• Robert Christgau (B+): "A good half of these songs have the timeless melodic appeal of the greatest pop."

Al Jarreau

Produced by:Jay Graydon
Billboard 200:13
CashBox 200:7
Rolling Stone:8

 U.S. Billboard charted singles: Hot 100 ACR&B
 Boogie Down77
 Trouble in Paradise6310

Top 3 Tracks
"Boogie Down"
"Trouble in Paradise"

This collaboration with West Coast sound gurus David Foster, producer Jay Graydon, and session musicians Jerry Hey and Steve Gadd, is a great collection of commercial pop/R&B tunes featuring Jarreau's fantastic voice. Sure, he could have stretched out a little more, but that's only a minor concern - if Jarreau wanted to produce commercially successful music more than scat singing, what does it matter to me? I like this album so I'm glad he went that direction. Probably his best album, released when he was 43 which seemed old to me in '83 but now seems quite young.

Reviews from 1983:

North of a Miracle
Nick Heyward

Produced by:Geoff Emerick
Billboard 200:178
CashBox 200:170
Rolling Stone:-


 U.S. Billboard charted singles: AC
 Whistle Down the Wind20

Top 3 Tracks
"On a Sunday"
"When It Started to Begin"
"Club Boy at Sea"

A perfect pop album. This album was just what this 17 year old boy needed in the fall of 1983.  It was one of the first pop LPs I replaced with a CD in 1990.  Even all these years later, this album continues to get significant playing time.  In other words, it struck a chord with me (bad pun intended).  I never could get any of my high school or college friends interested in Heyward's music or that of his previous band, Haircut 100, but I listened to this all the time.  To me, everything clicked: the writing, the production (by Beatles' engineer Geoff Emerick), the orchestration, the performances, etc.

John Hughes must have liked this album, too. Two songs from it ("When It Started to Begin" & "Whistle Down the Wind") appear during the school dance scenes in the 1984 Hughes classic film, Sixteen Candles.  

Reviews from 1983:

These are my personal top 83 albums released in 1983.  The following criteria was used on a very slippery sliding scale:
  • How often I enjoyed the album at the time of release
  • How often I've enjoyed the album over the years since
  • Overall quality of the album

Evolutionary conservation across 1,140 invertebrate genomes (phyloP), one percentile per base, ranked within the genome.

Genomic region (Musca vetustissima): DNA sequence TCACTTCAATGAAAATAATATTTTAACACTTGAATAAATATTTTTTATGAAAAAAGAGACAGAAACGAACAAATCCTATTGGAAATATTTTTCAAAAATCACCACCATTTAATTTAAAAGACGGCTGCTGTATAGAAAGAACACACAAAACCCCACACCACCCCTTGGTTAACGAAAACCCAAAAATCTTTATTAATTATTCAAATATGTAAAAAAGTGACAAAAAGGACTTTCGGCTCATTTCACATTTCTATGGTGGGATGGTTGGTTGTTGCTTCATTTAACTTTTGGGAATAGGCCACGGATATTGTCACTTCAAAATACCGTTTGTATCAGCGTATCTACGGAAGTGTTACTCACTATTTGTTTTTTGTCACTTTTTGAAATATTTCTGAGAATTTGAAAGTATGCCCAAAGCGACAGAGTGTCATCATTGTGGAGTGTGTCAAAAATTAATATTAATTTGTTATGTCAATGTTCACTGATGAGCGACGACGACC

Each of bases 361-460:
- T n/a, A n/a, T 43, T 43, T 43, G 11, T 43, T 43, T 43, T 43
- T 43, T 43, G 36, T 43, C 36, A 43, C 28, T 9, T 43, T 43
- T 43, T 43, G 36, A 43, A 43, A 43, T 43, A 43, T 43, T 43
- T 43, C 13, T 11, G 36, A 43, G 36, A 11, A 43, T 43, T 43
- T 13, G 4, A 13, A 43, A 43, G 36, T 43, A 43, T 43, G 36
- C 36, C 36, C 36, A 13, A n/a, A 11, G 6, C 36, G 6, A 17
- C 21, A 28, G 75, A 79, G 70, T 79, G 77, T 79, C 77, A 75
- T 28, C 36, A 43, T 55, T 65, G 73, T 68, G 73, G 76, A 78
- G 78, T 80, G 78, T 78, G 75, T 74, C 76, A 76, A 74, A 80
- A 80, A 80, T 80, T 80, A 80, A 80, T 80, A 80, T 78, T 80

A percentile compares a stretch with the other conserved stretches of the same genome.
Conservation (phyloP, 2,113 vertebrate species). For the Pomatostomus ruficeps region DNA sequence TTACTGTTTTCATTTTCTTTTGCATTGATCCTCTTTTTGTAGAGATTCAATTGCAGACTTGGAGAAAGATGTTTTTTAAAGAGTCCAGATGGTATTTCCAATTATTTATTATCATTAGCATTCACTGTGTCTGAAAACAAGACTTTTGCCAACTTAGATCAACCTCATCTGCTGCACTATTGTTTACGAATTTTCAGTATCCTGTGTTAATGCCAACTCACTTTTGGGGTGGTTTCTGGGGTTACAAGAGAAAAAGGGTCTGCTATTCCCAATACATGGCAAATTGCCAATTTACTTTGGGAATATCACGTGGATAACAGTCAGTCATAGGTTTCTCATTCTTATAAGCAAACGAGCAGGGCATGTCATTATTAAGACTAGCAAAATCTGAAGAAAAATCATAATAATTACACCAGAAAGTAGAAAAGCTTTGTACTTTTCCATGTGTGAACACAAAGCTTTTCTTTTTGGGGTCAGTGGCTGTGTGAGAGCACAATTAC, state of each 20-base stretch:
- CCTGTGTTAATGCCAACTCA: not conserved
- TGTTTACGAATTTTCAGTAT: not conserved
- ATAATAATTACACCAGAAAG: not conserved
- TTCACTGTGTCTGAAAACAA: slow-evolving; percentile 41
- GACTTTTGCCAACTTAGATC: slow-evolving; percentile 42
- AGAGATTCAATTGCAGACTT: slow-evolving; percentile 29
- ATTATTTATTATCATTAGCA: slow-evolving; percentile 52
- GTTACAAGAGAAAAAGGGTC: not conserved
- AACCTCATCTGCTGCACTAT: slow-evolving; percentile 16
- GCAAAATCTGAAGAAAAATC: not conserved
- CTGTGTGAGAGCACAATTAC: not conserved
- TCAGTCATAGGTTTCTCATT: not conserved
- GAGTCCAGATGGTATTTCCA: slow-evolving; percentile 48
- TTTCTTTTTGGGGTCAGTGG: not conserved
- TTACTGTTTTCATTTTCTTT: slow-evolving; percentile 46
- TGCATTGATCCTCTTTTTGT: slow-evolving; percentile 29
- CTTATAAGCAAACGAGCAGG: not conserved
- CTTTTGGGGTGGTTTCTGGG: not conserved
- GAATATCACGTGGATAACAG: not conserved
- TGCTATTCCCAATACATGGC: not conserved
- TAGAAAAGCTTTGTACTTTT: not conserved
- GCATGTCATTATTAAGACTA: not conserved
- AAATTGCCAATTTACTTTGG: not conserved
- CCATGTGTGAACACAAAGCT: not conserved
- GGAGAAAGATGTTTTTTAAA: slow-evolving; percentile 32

Chart information is from the US Billboard, CashBox, and Rolling Stone album charts.

The top tracks for each album are solely my opinion.

Thursday, January 19, 2023

Counting down the Top 83 of '83 - Albums #25 - 11

(or, more accurately, my favorite albums released in 1983)

You Broke My Heart in 17 Places
Tracey Ullman

Billboard 200: 34
CashBox 200: 55
Rolling Stone:-
Top 40 pop singles:"They Don't Know" (#8)
Top track:"They Don't Know"

A fun covers album all done in the classic '60s girl group sound, but I didn't know they were covers when I first heard the album. In other words, Ullman's versions introduced me to these fluff bubblegum pop songs.

Def Leppard

Billboard 200: 2
CashBox 200: 2
Rolling Stone:5
Top 40 pop singles:"Photograph" (#12)
"Rock of Ages" (#16)
"Foolin'" (#28)
Top track:"Photograph"

Not really heavy metal, the melodies and smooth production makes this more of a 'pop metal' album. To be enjoyed at a very high volume, preferably in a fast motor vehicle with the windows rolled down. At the time of this release, I was more of a new wave kind of guy, but after seeing the video for Photograph on MTV, I figured I'd give the band a shot. Glad I did.

Rebel Yell
Billy Idol

Billboard 200: 6
CashBox 200: 8
Rolling Stone:6
Top 40 pop singles:"Eyes Without a Face" (#4)
"Flesh for Fantasy" (#29)
Top track:"Rebel Yell"

The sound of the sneer. This is a wonderful album that combines New Wave synths and hard rock guitar, courtesy of Steve Stevens. This album lives in the seldom-visited world between head-banging and technopop - heavily produced, fun, harmless, full of  hooks are plentiful, and Stevens steals the show.

David Bean

Billboard peak: -
CashBox peak: -
Rolling Stone peak: -
Top 40 pop singles:none
Top track:"Marsha's Car"

A 7 track EP from the former leader of The Judy's, a Houston-based garage band. New Wave power pop gems; plenty of 2 minute songs full of hooks and witty lyrics. 

Spandau Ballet

Billboard peak: 19
CashBox peak: 20
Rolling Stone peak: 20
Top 40 pop singles:"True" (#4)
"Gold" (#29)
Top track:"Communication"

It all came together here for the band. Maturity and new producers (Tony Swain, Steve Jolly) can go a long way. As for the title track, I love the thing, I always have, and I don't care who knows it. I know all the lyrics and will also vocalize the sax solo. The track that got me hooked, however, was Communication, particularly the chorus, so I'm partial to that tune. But it's a solid album; the only track I'll occasionally skip among the eight here is Foundation.

Mike's Murder
Joe Jackson

Billboard peak: 64
CashBox peak: 81
Rolling Stone peak: 29
Top 40 pop singles:none
Top track:"Cosmopolitan"

Night and Day was my first Joe Jackson album and I listened to it constantly in late '82/early '83. I was starved for more of the same so I purchased this soundtrack album as soon as I saw it. It is in the same vein and uses the same musicians as Night and Day and for a musical chameleon like Jackson, that's saying something. And that was good enough for me. It's got a couple of strong songs, a couple of good songs, a derivative single, and extended instrumental soundtrack cuts. It's hit-or-miss, mostly enjoyable, and it held me over until the next album.

Pipes of Peace
Paul McCartney

Billboard peak: 15
CashBox peak: 12
Rolling Stone peak: 8
Top 40 pop singles:"Say Say Say" (#1)